The Story of Rufino Slavery, Freedom, and Islam in the Black Atlantic

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  • Format: Hardcover
  • Copyright: 2019-08-01
  • Publisher: Oxford University Press
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A finalist for the Brazilian Book Award and winner of the Casa de las América Prize for Brazilian Literature, The Story of Rufino: Slavery, Freedom, and Islam in the Black Atlantic reconstructs the lively biography of Rufino José Maria, set against the historical context of Brazil and Africa in the nineteenth century.

This book narrates the life of a Yoruba Muslim named Rufino José Maria, born in the kingdom of Oyo, in present-day Nigeria. Enslaved as an adolescent by a rival ethnic group, he was acquired by Brazilian slave traffickers and taken across the Atlantic. He spent eight years as a slave in the city of Salvador, in the northeast of Brazil, where he arrived in 1823. Rufino was later sold to the southernmost province of Rio Grande do Sul, where he became the slave of the local chief of police. Five years later, in 1835, he bought his freedom with money he saved as a hired-out slave in the streets of Salvador, in Bahia, and Porto Alegre, in Rio Grande do Sul.

A few years later Rufino moved to Rio de Janeiro, where he embarked as a cook on a slave ship bound for Luanda. The trans-Atlantic slave trade had been abolished in Brazil since 1831, but it continued unabated due to official tolerance, but it came under fierce repression by British cruisers especially after 1839. Rufino made a few voyages between Luanda and the northeastern province of Pernambuco before his ship was captured by the British and taken to Sierra Leone in 1841. Here the ship would face trial by the Anglo-Brazilian Mixed Commission Against the Slave Trade. While waiting for the court's decision, Rufino lived among Yoruba Muslims, his people, and attended Quranic and Arabic classes in the outskirts of Freetown. In a rare outcome for cases such as this one, his ship was considered a "bad prize" and returned to Pernambuco with Rufino on board, again as a cook.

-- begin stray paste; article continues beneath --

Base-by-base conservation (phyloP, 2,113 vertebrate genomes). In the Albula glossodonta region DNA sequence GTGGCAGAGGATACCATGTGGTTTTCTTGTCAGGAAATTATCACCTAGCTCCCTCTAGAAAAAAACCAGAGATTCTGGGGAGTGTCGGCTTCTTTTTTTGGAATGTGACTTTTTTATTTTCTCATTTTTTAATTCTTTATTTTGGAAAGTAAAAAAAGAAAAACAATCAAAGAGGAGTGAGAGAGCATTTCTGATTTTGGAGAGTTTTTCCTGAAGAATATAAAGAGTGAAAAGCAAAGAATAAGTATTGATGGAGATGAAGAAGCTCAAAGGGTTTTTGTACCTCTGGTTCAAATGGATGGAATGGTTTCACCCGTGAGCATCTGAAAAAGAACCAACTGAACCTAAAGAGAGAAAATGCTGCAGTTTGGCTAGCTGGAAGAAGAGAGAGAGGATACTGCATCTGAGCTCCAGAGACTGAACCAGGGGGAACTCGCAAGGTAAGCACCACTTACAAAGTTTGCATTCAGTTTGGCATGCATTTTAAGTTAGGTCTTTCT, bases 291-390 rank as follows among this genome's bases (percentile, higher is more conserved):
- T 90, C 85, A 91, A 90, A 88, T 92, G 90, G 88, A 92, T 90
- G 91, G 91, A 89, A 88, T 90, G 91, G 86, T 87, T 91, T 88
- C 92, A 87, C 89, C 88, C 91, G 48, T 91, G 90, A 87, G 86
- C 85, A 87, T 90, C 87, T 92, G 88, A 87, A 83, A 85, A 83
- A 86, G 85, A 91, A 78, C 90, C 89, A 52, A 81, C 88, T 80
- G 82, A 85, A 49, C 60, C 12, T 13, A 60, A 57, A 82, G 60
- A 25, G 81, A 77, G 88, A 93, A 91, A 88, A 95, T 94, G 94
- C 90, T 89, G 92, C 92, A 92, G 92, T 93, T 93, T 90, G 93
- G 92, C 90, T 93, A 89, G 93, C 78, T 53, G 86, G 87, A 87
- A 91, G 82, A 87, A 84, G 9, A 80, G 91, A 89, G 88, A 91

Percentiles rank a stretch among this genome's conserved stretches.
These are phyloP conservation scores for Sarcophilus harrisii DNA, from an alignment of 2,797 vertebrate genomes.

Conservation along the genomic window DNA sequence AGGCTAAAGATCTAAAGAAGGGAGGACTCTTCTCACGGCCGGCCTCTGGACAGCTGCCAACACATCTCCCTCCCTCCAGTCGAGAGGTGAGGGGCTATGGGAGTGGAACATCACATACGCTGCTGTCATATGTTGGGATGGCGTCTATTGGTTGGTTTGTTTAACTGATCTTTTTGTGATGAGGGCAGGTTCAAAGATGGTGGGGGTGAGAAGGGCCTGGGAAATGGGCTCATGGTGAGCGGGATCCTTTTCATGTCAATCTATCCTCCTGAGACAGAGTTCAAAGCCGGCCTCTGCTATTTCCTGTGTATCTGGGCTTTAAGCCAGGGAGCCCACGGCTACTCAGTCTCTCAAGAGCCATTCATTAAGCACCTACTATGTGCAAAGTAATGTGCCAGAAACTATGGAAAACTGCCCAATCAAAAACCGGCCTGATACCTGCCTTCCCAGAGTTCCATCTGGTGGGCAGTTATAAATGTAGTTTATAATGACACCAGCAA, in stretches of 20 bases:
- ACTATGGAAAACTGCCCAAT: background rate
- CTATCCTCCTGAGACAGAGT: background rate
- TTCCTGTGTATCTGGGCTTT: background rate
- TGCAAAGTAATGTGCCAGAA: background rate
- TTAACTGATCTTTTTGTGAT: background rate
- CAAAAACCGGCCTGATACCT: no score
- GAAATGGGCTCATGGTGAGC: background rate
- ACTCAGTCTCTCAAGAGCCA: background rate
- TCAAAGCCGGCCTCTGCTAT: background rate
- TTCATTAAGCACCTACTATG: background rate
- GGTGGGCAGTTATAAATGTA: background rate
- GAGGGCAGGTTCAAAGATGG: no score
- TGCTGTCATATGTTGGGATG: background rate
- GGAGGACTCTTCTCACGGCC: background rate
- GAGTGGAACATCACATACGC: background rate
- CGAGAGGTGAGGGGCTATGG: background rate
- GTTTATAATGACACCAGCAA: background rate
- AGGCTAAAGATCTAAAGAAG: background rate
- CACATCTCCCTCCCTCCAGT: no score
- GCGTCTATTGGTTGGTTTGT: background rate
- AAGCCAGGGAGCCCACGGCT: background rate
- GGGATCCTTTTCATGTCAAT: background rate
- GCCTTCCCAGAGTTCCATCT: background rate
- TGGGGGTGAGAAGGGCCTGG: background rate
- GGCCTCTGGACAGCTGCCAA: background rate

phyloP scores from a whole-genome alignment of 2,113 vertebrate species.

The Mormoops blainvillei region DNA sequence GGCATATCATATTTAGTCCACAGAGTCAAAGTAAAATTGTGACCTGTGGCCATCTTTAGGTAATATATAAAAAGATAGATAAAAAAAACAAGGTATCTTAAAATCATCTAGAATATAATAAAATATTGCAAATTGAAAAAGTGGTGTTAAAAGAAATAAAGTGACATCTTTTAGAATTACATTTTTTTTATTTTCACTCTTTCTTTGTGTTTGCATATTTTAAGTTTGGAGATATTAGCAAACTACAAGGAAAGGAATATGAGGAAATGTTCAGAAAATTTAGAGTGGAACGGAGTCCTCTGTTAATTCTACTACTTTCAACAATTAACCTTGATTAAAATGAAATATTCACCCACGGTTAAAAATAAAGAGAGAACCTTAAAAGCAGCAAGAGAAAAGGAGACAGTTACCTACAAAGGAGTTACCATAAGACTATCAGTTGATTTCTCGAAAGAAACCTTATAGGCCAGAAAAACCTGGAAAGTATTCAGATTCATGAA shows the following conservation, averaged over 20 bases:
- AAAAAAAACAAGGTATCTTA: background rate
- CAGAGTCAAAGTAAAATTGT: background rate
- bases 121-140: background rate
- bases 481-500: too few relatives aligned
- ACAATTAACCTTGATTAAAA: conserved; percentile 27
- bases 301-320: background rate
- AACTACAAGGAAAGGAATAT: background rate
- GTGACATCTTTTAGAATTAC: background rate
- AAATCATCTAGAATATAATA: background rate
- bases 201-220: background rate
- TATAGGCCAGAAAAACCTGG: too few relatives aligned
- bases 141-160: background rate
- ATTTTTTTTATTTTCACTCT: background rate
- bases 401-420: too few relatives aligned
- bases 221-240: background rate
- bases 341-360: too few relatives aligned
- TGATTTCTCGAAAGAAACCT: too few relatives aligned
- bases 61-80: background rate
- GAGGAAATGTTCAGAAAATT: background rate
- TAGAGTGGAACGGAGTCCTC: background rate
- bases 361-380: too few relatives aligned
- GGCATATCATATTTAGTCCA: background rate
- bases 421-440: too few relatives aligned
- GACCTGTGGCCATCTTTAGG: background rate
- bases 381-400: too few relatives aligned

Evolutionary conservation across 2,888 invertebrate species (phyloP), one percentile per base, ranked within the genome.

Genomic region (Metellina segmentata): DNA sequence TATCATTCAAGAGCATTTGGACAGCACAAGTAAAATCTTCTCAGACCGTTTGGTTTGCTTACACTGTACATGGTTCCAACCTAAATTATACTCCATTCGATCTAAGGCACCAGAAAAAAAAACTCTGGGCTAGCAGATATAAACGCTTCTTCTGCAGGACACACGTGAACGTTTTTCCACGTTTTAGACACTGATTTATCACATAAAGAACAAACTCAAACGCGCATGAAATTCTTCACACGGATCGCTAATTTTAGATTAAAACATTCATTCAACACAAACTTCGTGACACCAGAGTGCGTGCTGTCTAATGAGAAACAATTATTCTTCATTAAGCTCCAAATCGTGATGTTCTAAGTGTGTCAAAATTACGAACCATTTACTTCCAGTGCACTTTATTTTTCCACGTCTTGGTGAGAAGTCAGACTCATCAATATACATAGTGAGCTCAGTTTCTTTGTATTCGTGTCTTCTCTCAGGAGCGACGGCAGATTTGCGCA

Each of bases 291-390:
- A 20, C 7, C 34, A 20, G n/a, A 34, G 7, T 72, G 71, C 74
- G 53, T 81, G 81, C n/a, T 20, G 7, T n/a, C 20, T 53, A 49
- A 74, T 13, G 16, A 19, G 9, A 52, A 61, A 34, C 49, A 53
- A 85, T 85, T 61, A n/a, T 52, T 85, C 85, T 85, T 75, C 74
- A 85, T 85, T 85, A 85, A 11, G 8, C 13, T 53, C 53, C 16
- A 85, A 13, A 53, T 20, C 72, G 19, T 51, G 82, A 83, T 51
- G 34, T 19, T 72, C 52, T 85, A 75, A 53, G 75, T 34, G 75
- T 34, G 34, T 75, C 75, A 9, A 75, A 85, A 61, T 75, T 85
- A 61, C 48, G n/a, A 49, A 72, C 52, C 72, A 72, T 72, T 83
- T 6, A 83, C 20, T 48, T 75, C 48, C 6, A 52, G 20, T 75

After a few months in Recife, Pernambuco's capital, Rufino returned to Sierra Leone as a witness in a court case started by his employers against the English government. He attended classes with Muslim masters for close to two years. When he went back to Recife via Rio de Janeiro and Bahia in 1844, he established himself as a diviner-serving whites and blacks, free and slaves, Brazilians and Africans, Muslim and non-Muslims-as well as a spiritual leader, an Alufa, in the local Afro-Muslim community. In 1853 Rufino was arrested in Recife due to rumors of an imminent African slave revolt. The police used as evidence for his arrest the large number of manuscript books and other writings in his possession, all in Arabic, the same kind of material the Bahian police had found with Muslim rebels in Bahia thirty years earlier. During his interrogation, Rufino told his life story, which is used to reconstruct the world in which he lived under slavery in Brazil, on African shores, on board slave ships, and in Recife, where he settled.

A truly Atlantic history dug out of the archives, Rufino's life is used to shed light on slavery and the slave trade, manumission, the complexities of slavery and freedom in Brazil, African freed persons, and the resilience of ethnic and religious identities. Methodologically, it combines social and cultural history with microhistory, with key academic themes of identity, creolization, African diaspora, and Atlantic history.

Author Biography

João José Reis is Professor of History at the Universidade Federal da Bahia and a honorary foreign member of the American Historical Association. He is author of Slave Rebellion in Brazil: The Muslim Uprising of 1835 in Bahia, Death Is a Festival: Funeral Rites and Rebellion in Nineteenth-Century Brazil, winner of the AHA Clarence Haring Prize, and Domingos Sodré, an African Priest in Brazil. Flavio dos Santos Gomes is Professor of History at the Universidade Federal do Rio de Janeiro. Marcus J. M. Carvalho is Professor of History at the Universidade Federal de Pernambuco.

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